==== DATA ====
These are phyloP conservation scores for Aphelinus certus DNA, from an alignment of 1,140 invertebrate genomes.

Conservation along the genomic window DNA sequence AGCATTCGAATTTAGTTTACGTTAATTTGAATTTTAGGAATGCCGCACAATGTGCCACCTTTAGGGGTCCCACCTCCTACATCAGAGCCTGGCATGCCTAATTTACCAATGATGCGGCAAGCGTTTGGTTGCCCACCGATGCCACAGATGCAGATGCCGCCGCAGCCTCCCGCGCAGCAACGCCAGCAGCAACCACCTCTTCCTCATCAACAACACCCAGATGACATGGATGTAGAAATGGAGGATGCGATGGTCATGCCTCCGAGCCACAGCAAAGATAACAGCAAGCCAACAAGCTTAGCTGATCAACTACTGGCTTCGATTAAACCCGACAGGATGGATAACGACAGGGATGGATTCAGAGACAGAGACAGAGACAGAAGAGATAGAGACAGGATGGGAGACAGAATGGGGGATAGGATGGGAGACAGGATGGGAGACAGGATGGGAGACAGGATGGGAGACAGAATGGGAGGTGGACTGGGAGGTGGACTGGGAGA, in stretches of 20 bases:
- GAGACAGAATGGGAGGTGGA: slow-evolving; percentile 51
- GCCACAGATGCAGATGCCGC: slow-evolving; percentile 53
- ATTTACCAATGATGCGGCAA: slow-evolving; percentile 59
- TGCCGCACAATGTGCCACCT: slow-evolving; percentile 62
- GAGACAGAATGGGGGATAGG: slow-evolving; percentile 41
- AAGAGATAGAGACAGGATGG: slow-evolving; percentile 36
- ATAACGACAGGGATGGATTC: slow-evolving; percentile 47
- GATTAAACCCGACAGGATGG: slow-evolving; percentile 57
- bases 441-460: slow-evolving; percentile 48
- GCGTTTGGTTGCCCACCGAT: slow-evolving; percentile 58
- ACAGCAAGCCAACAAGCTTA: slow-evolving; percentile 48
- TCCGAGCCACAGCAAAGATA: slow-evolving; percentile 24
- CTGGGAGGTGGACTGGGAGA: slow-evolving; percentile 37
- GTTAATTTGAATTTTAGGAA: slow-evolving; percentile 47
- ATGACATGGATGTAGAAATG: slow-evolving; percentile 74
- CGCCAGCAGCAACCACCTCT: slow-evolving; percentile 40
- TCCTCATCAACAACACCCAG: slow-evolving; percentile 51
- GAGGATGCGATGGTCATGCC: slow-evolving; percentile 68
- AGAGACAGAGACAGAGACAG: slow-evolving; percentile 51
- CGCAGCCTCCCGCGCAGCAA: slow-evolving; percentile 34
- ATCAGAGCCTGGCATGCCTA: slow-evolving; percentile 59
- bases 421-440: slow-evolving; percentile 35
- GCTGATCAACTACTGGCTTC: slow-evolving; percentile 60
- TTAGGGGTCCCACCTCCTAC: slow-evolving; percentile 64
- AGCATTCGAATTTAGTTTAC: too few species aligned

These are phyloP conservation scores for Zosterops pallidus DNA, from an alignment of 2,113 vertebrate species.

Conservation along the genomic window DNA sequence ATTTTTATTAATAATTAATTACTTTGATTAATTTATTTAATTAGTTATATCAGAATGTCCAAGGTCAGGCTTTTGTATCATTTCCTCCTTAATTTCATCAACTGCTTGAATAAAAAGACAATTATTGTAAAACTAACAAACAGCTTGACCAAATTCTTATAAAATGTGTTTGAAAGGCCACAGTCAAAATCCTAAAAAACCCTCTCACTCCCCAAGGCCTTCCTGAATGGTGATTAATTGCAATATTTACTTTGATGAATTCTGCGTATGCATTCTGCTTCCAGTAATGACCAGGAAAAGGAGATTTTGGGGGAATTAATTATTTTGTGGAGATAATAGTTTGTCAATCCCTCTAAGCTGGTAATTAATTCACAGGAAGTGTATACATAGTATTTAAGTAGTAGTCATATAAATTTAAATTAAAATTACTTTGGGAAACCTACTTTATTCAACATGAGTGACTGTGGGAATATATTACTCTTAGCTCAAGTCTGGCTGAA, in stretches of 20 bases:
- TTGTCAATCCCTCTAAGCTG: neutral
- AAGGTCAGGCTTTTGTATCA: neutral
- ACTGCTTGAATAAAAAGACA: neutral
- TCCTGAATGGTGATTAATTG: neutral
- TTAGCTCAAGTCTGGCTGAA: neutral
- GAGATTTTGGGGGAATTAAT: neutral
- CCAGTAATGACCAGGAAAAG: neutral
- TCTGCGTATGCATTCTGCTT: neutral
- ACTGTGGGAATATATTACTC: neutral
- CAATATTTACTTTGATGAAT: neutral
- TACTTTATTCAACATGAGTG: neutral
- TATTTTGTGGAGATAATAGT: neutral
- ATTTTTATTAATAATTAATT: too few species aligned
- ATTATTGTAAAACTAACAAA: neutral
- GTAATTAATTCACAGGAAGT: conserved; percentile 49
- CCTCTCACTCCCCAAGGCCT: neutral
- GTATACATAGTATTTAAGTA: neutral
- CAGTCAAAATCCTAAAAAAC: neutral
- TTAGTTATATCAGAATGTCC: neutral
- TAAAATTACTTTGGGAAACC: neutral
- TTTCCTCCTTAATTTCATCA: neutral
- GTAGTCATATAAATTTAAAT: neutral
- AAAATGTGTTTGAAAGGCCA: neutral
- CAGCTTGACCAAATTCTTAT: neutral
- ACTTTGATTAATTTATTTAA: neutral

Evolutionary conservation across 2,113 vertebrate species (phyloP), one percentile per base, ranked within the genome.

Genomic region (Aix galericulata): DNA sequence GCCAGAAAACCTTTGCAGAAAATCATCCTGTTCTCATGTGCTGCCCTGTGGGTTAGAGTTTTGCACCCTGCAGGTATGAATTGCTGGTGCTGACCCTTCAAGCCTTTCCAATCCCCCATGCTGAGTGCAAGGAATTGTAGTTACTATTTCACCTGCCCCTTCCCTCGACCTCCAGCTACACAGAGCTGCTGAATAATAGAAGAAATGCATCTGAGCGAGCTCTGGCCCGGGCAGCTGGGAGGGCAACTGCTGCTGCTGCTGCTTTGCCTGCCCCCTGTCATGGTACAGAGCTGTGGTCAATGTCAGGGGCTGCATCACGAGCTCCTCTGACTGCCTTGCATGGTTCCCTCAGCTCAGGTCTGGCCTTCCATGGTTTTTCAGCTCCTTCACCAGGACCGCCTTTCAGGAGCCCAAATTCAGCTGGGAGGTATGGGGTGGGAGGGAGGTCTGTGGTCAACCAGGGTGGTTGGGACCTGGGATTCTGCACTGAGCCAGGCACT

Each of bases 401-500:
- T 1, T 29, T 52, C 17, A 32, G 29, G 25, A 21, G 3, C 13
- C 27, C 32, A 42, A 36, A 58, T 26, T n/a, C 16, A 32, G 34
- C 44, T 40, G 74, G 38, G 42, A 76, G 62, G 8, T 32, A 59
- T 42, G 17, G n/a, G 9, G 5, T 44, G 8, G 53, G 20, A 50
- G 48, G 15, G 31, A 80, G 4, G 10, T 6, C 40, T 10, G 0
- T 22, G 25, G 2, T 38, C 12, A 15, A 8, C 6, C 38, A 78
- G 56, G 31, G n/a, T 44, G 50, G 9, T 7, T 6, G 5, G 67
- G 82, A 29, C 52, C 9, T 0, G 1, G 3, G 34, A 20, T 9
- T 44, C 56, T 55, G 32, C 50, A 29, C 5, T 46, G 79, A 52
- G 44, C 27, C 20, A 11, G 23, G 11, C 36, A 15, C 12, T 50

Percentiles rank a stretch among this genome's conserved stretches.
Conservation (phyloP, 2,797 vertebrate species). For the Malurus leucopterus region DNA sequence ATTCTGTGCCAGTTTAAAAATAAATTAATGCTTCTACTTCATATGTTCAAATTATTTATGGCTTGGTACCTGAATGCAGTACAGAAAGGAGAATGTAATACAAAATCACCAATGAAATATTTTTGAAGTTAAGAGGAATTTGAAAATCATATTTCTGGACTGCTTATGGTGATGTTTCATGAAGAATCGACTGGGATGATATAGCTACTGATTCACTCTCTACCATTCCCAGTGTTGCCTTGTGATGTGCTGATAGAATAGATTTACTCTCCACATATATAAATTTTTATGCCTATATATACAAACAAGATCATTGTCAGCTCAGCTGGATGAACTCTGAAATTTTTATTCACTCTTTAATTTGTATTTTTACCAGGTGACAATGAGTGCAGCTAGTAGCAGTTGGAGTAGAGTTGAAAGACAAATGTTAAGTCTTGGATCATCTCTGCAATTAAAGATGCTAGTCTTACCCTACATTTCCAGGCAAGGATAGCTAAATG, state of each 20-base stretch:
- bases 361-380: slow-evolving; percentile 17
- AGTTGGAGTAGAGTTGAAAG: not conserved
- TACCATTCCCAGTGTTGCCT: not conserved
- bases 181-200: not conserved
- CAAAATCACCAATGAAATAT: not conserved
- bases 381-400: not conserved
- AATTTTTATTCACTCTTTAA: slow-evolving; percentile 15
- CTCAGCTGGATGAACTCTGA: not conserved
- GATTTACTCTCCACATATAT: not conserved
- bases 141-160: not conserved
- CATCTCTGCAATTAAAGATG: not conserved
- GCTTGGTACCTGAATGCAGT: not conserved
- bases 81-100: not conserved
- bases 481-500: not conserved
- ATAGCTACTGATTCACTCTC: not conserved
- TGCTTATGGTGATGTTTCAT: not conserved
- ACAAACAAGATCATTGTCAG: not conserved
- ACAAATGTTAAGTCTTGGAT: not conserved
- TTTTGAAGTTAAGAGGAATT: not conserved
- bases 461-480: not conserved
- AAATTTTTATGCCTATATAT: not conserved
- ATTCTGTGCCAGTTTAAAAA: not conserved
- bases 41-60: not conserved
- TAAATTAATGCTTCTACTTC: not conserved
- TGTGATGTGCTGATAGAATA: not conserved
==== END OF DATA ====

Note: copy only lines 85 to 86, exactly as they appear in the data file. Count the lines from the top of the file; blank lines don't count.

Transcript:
- TGCTTATGGTGATGTTTCAT: not conserved
- ACAAACAAGATCATTGTCAG: not conserved